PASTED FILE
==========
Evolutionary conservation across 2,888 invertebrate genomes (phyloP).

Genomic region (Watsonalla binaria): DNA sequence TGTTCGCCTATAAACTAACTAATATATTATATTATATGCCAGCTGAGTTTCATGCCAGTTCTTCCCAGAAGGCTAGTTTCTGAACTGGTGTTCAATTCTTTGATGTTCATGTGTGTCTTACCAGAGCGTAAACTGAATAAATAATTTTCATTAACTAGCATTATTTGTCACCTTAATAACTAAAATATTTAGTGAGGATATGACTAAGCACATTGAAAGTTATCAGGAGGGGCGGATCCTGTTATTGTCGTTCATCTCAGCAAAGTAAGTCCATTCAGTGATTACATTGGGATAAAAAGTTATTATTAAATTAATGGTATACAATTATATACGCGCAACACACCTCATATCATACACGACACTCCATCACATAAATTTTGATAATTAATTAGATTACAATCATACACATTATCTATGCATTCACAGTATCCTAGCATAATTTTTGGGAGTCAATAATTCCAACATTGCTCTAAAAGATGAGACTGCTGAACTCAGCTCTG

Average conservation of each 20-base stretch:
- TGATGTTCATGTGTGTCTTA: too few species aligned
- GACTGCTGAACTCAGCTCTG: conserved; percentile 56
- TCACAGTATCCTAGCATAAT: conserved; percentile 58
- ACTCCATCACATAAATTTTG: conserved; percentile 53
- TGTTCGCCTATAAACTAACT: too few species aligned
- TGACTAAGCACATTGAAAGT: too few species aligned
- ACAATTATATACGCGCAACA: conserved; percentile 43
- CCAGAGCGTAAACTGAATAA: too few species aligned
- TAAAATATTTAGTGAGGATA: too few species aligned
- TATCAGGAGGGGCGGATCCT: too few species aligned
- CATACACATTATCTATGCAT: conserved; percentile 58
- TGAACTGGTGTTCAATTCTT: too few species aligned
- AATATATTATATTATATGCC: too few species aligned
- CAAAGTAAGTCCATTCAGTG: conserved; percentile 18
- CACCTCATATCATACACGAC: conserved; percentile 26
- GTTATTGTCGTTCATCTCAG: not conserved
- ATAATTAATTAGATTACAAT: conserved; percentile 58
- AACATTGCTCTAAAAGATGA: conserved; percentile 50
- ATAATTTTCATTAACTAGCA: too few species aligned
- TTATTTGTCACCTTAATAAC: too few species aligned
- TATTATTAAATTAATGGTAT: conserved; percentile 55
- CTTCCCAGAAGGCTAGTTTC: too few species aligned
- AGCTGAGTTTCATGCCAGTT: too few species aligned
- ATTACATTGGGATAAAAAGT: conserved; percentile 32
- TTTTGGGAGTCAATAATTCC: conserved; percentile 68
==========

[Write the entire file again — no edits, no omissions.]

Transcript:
Evolutionary conservation across 2,888 invertebrate genomes (phyloP).

Genomic region (Watsonalla binaria): DNA sequence TGTTCGCCTATAAACTAACTAATATATTATATTATATGCCAGCTGAGTTTCATGCCAGTTCTTCCCAGAAGGCTAGTTTCTGAACTGGTGTTCAATTCTTTGATGTTCATGTGTGTCTTACCAGAGCGTAAACTGAATAAATAATTTTCATTAACTAGCATTATTTGTCACCTTAATAACTAAAATATTTAGTGAGGATATGACTAAGCACATTGAAAGTTATCAGGAGGGGCGGATCCTGTTATTGTCGTTCATCTCAGCAAAGTAAGTCCATTCAGTGATTACATTGGGATAAAAAGTTATTATTAAATTAATGGTATACAATTATATACGCGCAACACACCTCATATCATACACGACACTCCATCACATAAATTTTGATAATTAATTAGATTACAATCATACACATTATCTATGCATTCACAGTATCCTAGCATAATTTTTGGGAGTCAATAATTCCAACATTGCTCTAAAAGATGAGACTGCTGAACTCAGCTCTG

Average conservation of each 20-base stretch:
- TGATGTTCATGTGTGTCTTA: too few species aligned
- GACTGCTGAACTCAGCTCTG: conserved; percentile 56
- TCACAGTATCCTAGCATAAT: conserved; percentile 58
- ACTCCATCACATAAATTTTG: conserved; percentile 53
- TGTTCGCCTATAAACTAACT: too few species aligned
- TGACTAAGCACATTGAAAGT: too few species aligned
- ACAATTATATACGCGCAACA: conserved; percentile 43
- CCAGAGCGTAAACTGAATAA: too few species aligned
- TAAAATATTTAGTGAGGATA: too few species aligned
- TATCAGGAGGGGCGGATCCT: too few species aligned
- CATACACATTATCTATGCAT: conserved; percentile 58
- TGAACTGGTGTTCAATTCTT: too few species aligned
- AATATATTATATTATATGCC: too few species aligned
- CAAAGTAAGTCCATTCAGTG: conserved; percentile 18
- CACCTCATATCATACACGAC: conserved; percentile 26
- GTTATTGTCGTTCATCTCAG: not conserved
- ATAATTAATTAGATTACAAT: conserved; percentile 58
- AACATTGCTCTAAAAGATGA: conserved; percentile 50
- ATAATTTTCATTAACTAGCA: too few species aligned
- TTATTTGTCACCTTAATAAC: too few species aligned
- TATTATTAAATTAATGGTAT: conserved; percentile 55
- CTTCCCAGAAGGCTAGTTTC: too few species aligned
- AGCTGAGTTTCATGCCAGTT: too few species aligned
- ATTACATTGGGATAAAAAGT: conserved; percentile 32
- TTTTGGGAGTCAATAATTCC: conserved; percentile 68